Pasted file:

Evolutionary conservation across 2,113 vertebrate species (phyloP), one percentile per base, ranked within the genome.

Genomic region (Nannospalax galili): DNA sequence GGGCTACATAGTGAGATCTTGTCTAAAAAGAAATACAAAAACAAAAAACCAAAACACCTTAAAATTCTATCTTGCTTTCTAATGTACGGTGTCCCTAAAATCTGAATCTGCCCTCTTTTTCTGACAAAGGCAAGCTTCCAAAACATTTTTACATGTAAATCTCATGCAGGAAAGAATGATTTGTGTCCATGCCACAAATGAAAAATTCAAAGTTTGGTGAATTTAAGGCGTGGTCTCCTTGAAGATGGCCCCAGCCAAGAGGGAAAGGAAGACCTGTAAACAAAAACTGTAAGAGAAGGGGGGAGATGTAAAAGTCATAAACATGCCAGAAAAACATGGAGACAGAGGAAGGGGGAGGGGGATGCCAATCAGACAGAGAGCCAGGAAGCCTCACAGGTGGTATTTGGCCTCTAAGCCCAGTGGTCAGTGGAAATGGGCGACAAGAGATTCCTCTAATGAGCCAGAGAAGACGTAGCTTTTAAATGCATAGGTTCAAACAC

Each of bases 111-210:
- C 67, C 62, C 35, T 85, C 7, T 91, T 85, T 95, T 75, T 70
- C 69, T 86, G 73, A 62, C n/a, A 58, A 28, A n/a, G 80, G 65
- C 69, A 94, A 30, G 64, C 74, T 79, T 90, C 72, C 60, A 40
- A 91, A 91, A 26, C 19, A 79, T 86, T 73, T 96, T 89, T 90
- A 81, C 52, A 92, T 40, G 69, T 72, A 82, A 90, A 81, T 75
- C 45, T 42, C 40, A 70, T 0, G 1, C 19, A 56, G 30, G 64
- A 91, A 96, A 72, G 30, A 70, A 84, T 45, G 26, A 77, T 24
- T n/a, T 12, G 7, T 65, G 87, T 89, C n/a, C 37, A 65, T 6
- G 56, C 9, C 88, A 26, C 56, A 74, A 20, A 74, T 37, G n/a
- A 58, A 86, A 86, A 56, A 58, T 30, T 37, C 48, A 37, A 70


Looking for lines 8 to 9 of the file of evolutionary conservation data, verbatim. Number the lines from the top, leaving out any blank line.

- A 81, C 52, A 92, T 40, G 69, T 72, A 82, A 90, A 81, T 75
- C 45, T 42, C 40, A 70, T 0, G 1, C 19, A 56, G 30, G 64